Oregano or Pot Marjoram (Origanum vulgare) is a species of Origanum, native to Europe, the Mediterranean region and southern and central Asia.
The subspecies of oregano Origanum vulgare hirtum is an important culinary herb. It is particularly widely used in Greek and Italian cuisines. It is the leaves that are used in cooking, and the dried herb is often more flavourful than the fresh.
Oregano is often used in tomato sauces, fried vegetables and grilled meat. Together with basil, it contributes much to the distinctive character of many Italian dishes.
Oregano combines nicely with pickled olives, capers and lovage leaves. Unlike most Italian herbs, oregano works with hot and spicy food, which is popular in southern Italy.
Oregano is an indispensable ingredient for Greek cuisine. Oregano adds flavour to the Greek salad and is usually used separately or added to the lemon-olive oil sauce that accompanies almost every fish or meat barbecues and some casseroles.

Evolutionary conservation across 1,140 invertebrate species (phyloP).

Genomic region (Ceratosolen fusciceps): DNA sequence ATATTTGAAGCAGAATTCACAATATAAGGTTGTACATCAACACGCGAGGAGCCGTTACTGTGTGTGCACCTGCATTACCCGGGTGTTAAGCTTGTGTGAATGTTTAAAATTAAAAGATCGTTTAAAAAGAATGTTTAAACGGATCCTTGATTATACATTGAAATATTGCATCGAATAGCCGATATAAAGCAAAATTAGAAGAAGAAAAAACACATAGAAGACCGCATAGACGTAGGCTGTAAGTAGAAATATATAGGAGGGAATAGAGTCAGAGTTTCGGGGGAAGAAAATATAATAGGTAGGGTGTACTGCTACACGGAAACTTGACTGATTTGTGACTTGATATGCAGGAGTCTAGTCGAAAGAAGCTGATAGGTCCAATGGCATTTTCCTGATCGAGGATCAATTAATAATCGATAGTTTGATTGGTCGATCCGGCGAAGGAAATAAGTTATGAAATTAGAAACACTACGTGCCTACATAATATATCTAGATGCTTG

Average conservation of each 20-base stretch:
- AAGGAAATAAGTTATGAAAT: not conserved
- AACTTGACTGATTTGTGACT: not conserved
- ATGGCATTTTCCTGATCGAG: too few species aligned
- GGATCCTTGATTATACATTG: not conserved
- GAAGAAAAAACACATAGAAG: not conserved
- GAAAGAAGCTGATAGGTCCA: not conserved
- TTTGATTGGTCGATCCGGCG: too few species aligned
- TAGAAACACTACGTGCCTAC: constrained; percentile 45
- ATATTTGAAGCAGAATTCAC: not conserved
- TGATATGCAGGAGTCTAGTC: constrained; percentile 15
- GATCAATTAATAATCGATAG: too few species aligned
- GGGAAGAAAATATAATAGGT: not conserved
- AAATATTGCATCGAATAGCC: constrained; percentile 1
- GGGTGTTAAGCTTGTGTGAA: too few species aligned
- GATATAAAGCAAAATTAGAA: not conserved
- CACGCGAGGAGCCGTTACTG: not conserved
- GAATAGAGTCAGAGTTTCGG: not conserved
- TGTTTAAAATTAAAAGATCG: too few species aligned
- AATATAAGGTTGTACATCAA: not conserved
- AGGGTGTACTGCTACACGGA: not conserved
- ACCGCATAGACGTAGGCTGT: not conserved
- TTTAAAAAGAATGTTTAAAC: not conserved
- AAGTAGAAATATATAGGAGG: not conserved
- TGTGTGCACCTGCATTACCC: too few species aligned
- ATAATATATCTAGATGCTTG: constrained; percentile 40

It has an aromatic, warm and slightly bitter taste. It varies in intensity; good quality is so strong that it almost numbs the tongue, but the cultivars adapted to colder climates have often unsatisfactory flavour. The influence of climate, season and soil on the composition of the essential oil is greater than the difference between the various species.
The related species Origanum onites (Greece, Asia Minor) and O. heracleoticum (Italy, Balkan peninsula, West Asia) have similar flavours. A closely related plant is marjoram from Asia Minor, which, however, differs significantly in taste, because phenolic compounds are missing in its essential oil. Some breeds show a flavour intermediate between oregano and marjoram.
The dish most associated with oregano is pizza. Its relatives have probably been eaten in Southern Italy for centuries.
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